The Pretty Things

Singles A's & B's [Repertoire]

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One has a tendency to think of acts like the Pretty Things in terms of their albums, primarily because most of their singles simply never charted, even in England (and many were never even heard of in the United States), and the albums have been easier to find over the decades since. Actually, it was singles that best defined what most bands were about at the point that the Pretty Things first got together, and they never stopped neglecting that category of release -- hence, this three-CD set containing the product of 33 singles (66 sides) over a period of 35 years, from 1964 through 1999. Disc one is the undeniable jewel of this set, and one of the most potent and enjoyable assemblages of British Invasion R&B that one is ever likely to hear -- 28 tracks that, song for song, can go head-to-head with anything the Rolling Stones or the Animals were putting out at the time and match them for quality and intensity. Numbers like "Rosalyn," "Don't Bring Me Down," "Roadrunner," "Cry to Me," and even seeming "throwaway" B-side jams like "Get a Buzz" are a match for the best blues-based British rock of the era, and once the band drifted into more of a mod-inflected R&B sound, they developed a sound nearly as distinctive as the work of the Who or the Small Faces. Disc two, covering the years 1967-1975, is even more interesting musically, coinciding with the group's move into psychedelia and progressive rock, though it is also less distinctive, as most of the singles from those years were derived from the band's LPs -- it's fascinating to hear the group adapt their basic blues sound to the newer forms, with results such as "Talkin' About the Good Times," which featured a Mellotron, and also move into stereo mixing on their 45s, starting with "The Good Mr. Square"; they apply the new sound to "Blue Serge Blues" (a rare non-LP B-side) in an effort at adapting psychedelia to blues, which comes off somewhere midway between the Creation and the Moody Blues (not a bad place to land). "Summertime" comes off almost like a sunshine pop-style side -- as self-consciously "pretty" a record as the band ever issued on a single -- and by the time of their early/mid-'70s successes, the group has mastered the art of the hook, and is making memorably mainstream high-energy rock. And then there's disc three, which picks up at the end of the continuity of the original band -- Phil May might despise the single "Tonight," and coming from a band with this background one might understand why, but the truth is that it was as radio-friendly a single as the group had ever generated, even if it does sound like England Dan & John Ford Coley impersonating the Raspberries. Most onlookers would probably have the tendency to dismiss the band's late-'70s-plus reincarnation as a coda, but there is some surprisingly good music here -- not remotely as influential as their early stuff, but played and sung with the same fire and more virtuosity. The 230 minutes of music here is all just different enough from era to era so that listening to all three discs in a sitting or two isn't repetitive at all. The sound is excellent throughout, the discs break down neatly between phases, and the annotation is thorough, supported by great photos.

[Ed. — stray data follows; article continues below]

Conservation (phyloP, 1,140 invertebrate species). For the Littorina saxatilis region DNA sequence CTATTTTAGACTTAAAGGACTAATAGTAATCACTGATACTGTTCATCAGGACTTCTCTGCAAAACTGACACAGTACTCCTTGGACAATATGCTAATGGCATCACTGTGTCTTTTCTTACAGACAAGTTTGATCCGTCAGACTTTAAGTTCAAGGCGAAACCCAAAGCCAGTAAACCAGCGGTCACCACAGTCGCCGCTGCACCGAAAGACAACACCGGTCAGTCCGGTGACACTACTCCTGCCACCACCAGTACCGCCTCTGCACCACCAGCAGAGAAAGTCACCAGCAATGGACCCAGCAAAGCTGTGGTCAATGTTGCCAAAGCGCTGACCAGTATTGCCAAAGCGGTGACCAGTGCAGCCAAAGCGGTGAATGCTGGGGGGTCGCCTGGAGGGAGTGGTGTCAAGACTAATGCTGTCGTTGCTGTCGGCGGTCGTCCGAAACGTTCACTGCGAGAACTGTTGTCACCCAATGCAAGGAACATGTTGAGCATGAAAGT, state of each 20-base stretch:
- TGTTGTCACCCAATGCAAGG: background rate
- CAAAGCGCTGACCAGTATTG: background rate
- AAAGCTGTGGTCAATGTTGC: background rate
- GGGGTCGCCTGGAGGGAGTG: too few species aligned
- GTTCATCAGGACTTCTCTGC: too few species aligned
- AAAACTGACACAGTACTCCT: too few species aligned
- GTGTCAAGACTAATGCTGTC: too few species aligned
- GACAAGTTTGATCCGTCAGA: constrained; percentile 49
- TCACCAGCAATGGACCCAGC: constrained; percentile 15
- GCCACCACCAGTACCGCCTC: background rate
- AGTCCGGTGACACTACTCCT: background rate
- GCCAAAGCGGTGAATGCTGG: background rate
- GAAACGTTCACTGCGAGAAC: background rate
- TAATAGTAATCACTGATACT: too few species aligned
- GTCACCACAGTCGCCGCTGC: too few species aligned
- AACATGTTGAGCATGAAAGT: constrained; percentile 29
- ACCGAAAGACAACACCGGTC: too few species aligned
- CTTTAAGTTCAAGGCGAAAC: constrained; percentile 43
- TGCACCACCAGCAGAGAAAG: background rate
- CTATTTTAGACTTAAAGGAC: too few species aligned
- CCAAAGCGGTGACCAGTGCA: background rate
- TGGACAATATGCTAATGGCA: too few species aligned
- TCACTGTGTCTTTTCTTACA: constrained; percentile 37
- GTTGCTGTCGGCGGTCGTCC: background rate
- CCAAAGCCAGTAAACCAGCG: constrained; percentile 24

Track Listing - Disc 1

Sample Title/Composer Performer Time
1 2:20
2 2:37
3 2:09
4 2:09
5 1:58
6 2:35
7 3:12
8 2:00
9 2:50
10 3:59
11 2:46
12 3:01
13 2:46
14 2:30
15 2:19
16 2:40
17 2:39
18 2:24
19 2:58
20 1:57
21 2:39
22 1:54
23 3:02
24 3:05
25 3:22
26 2:42
27 2:05
28 3:00

Track Listing - Disc 2

Sample Title/Composer Performer Time
1 4:27
2 3:27
3 3:42
4 3:36
5 3:51
6 3:46
7 3:00
8 3:52
9 4:53
10 3:09
11 3:26
12 4:28
13 1:59
14 4:06
15 3:51
16 5:05
17 6:46
18 2:41
19 3:58
20 4:56
blue highlight denotes track pick